Vaccination a two-way street

“The non-provision of transportation by government in rural areas is slowing down the vaccination process and it opens up room for people to change their minds about vaccination. This also puts pressure on us, nurses, because it means we will be unable to reach herd immunity at the set deadline,” Thole said.

“Another burning issue in other parts of the Free State, especially Bultfontein [in] Lejweleputswa [District] when it comes to vaccination is that there is a heavy demand and a short supply of the vaccine,” he said.

The union claims people who travel from places like Bultfontein to Welkom end up being sent home without being vaccinated as they are cut off from the long queues because vaccines were finished for the day and that they should come back the next day.

“Now these people who would have travelled long distances and spent a lot of money to get to a vaccination site sometimes have to find themselves being returned home without being vaccinated because there is often not enough supply of vaccine in small towns.”

Government response

But spokesperson for the Free State Department of Health Mondli Mvambi says the vaccines cannot wait for the people.

“Vaccines are very sensitive and have to be placed in a place with adequate temperature. It is not like bread where it is just placed there in the sun waiting for people to arrive,” he said.

Mvambi says the government is doing everything in its power to ensure that vaccinations are accessible to people.

“The reality of the matter is that we cannot fetch every person from their homes. Farm areas are scattered and [it] will be impossible for us to go to each household. Also, people must understand that vaccine is a two-way street. People should make an effort to ensure that they get vaccinated.”

Mvambi says the department has placed vaccination sites at a place that is central for all the people in the area to access.

“Government is doing all it can to make the vaccination accessible to all the citizens of the Free State by doing outreach programmes which include pop-up vaccination sites in those communities. We work hand-in-hand with different non-profit organisations,” said Mvambi.

Responding to claims of vaccine demand outstripping supply in some rural areas, Mvambi says, “The point is we cannot [risk having] wastage of vaccines. It is a risk to have an oversupply of vaccines in small towns because sometimes there are many people and sometimes not. We have to be very cautious when it comes to vaccines. So with Bultfontein residents, I will have to verify and address the matter with district officials to see how best this matter can be tackled without running the risk of wasting vaccine.”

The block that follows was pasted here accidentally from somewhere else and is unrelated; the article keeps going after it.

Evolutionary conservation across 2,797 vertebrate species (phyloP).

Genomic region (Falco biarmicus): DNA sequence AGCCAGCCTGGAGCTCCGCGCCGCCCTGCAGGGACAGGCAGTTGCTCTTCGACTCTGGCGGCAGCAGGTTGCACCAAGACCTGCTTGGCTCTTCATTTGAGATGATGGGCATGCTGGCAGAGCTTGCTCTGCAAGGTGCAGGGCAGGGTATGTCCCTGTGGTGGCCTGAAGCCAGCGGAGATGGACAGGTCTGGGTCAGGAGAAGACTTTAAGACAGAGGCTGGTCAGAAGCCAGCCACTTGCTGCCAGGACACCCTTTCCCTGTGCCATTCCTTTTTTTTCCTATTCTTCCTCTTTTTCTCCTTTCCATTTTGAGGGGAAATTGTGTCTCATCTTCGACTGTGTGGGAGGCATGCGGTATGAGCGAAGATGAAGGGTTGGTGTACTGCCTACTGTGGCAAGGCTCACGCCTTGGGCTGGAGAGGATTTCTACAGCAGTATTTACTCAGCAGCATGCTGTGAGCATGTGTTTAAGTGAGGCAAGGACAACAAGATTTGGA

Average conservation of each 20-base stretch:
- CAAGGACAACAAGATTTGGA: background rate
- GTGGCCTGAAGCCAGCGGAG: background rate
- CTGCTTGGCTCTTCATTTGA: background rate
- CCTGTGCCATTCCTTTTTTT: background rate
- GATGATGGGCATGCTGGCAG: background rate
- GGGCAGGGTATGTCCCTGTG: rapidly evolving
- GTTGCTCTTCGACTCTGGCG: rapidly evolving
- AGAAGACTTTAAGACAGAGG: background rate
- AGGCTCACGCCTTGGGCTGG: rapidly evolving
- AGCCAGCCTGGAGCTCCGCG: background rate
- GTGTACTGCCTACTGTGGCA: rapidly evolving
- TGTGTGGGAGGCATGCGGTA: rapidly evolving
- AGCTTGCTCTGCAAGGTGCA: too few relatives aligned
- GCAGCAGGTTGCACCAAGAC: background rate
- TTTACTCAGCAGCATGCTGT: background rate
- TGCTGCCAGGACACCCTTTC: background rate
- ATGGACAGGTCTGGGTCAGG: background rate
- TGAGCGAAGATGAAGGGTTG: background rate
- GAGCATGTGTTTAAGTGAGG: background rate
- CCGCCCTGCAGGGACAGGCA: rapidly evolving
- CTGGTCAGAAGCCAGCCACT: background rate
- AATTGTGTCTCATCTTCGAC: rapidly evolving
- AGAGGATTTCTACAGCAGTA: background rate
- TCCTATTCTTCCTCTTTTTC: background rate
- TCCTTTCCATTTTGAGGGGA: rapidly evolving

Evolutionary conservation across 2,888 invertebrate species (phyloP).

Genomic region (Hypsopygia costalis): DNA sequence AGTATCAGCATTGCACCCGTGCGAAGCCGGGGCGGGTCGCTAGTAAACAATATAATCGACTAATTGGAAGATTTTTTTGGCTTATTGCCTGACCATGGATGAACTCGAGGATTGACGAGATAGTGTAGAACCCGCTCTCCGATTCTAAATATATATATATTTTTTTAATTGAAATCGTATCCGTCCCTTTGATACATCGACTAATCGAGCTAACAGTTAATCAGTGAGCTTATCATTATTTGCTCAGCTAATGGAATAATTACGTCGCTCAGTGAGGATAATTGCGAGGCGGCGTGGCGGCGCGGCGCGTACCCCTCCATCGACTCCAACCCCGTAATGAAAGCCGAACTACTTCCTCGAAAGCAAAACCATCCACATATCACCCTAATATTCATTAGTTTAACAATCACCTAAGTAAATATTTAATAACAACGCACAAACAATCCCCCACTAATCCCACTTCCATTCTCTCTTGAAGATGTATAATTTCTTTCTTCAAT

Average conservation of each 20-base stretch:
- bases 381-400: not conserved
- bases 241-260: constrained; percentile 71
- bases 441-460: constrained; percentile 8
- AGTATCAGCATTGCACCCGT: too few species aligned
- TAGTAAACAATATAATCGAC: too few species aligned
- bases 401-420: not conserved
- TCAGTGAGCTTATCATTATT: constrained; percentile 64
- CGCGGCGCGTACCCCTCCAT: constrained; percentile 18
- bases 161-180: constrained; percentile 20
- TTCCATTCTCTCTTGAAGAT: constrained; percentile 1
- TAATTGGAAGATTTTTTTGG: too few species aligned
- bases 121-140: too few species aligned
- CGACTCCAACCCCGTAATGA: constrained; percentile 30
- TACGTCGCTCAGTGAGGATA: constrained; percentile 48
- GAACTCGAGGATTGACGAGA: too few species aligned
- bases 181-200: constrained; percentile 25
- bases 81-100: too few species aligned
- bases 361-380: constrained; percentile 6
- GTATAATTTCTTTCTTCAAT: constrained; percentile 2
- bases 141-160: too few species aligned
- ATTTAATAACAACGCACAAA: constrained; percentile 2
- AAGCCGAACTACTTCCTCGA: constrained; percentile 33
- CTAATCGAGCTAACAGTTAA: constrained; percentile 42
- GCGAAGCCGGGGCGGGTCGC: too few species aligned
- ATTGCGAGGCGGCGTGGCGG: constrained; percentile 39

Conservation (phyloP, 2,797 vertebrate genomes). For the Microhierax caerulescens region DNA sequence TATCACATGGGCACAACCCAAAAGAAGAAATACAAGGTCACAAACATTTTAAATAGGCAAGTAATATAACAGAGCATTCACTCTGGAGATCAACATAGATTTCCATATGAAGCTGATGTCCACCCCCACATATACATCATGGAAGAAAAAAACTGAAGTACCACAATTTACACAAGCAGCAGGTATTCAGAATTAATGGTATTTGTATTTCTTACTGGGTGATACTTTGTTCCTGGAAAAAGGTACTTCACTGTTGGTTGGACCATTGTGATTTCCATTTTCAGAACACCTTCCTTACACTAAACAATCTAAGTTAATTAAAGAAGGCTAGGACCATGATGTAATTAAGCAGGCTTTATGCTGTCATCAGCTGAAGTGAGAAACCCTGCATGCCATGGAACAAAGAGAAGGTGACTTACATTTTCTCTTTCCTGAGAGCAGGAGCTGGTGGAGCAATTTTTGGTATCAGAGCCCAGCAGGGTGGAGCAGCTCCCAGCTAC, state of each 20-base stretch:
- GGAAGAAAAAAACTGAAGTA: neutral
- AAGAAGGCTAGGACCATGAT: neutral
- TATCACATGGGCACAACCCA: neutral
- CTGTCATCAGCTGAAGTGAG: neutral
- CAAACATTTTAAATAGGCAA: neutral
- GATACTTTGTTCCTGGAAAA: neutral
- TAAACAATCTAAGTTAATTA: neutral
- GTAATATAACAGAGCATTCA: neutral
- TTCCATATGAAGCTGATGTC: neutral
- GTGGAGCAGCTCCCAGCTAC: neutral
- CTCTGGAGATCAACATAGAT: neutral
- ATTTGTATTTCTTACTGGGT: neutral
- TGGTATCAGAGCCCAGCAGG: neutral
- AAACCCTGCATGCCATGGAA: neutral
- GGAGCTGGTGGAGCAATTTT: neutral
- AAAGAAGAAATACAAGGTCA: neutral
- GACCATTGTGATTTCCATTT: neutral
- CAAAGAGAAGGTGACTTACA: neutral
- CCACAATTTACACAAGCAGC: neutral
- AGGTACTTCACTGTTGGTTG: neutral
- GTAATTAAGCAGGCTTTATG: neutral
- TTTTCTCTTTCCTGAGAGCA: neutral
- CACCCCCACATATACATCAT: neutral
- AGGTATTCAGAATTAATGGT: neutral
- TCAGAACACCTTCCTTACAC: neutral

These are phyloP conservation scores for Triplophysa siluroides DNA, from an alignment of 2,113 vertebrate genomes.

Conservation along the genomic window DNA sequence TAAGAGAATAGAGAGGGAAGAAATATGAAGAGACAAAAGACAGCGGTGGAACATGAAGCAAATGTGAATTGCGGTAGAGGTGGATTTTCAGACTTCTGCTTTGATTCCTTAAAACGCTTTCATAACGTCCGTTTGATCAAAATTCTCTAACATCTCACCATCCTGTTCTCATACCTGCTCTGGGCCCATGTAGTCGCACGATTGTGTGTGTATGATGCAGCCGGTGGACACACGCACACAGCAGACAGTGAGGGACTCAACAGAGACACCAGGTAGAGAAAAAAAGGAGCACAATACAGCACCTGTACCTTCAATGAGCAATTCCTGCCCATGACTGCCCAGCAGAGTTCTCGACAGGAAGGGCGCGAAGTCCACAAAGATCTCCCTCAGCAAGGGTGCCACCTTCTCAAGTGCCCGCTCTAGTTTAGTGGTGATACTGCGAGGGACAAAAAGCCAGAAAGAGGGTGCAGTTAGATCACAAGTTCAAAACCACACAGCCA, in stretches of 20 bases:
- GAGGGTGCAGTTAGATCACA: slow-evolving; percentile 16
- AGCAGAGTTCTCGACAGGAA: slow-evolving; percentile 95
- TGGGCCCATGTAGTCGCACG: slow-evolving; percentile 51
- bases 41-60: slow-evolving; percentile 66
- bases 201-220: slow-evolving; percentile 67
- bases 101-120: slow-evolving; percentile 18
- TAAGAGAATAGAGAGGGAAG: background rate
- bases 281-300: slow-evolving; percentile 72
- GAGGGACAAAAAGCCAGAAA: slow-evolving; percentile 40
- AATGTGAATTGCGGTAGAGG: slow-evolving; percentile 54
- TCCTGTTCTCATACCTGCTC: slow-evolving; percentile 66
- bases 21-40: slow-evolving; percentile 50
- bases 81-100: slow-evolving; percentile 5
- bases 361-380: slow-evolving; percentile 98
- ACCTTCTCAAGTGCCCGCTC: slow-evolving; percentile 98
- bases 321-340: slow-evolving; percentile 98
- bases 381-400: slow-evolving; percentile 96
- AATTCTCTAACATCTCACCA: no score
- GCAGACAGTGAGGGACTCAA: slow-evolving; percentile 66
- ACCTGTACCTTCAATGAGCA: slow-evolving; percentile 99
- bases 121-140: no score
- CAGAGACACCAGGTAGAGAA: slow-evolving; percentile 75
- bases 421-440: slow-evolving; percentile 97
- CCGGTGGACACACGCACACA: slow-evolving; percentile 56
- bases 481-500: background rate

The South-African Red Cross Society in Free State is one of the main organisations that are working with the provincial health department to provide vaccinations.

Provincial manager of the Red Cross Society Claudia Mangwegape said the organisation has pop-up vaccination sites in the rural areas around the province where people can just walk in to be vaccinated without having registered.

“What we do is that we drive around the different villages and [with loudhailers call] on older citizens who have no access to transport. We have a minibus taxi that we use to collect them from their homes to the vaccination site and back again to their homes. This is a strategy that is currently working especially in the villages of Thaba Nchu,” Mangwegape said.

“This week we are doing the same thing in Fezile Dabi District at the different farms around Viljoenskroon and Parys. We are doing this as an organisation because we know that the farm communities are not able to access the vaccination sites,” she said.

The organisation has so far done 45 pop-up vaccination sites in villages including Thaba Nchu, Steynsrus, Koppies, Viljoenskroon, and surrounding farms. Mangwegape says they vaccinated about 100 people a day at these sites since the beginning of July.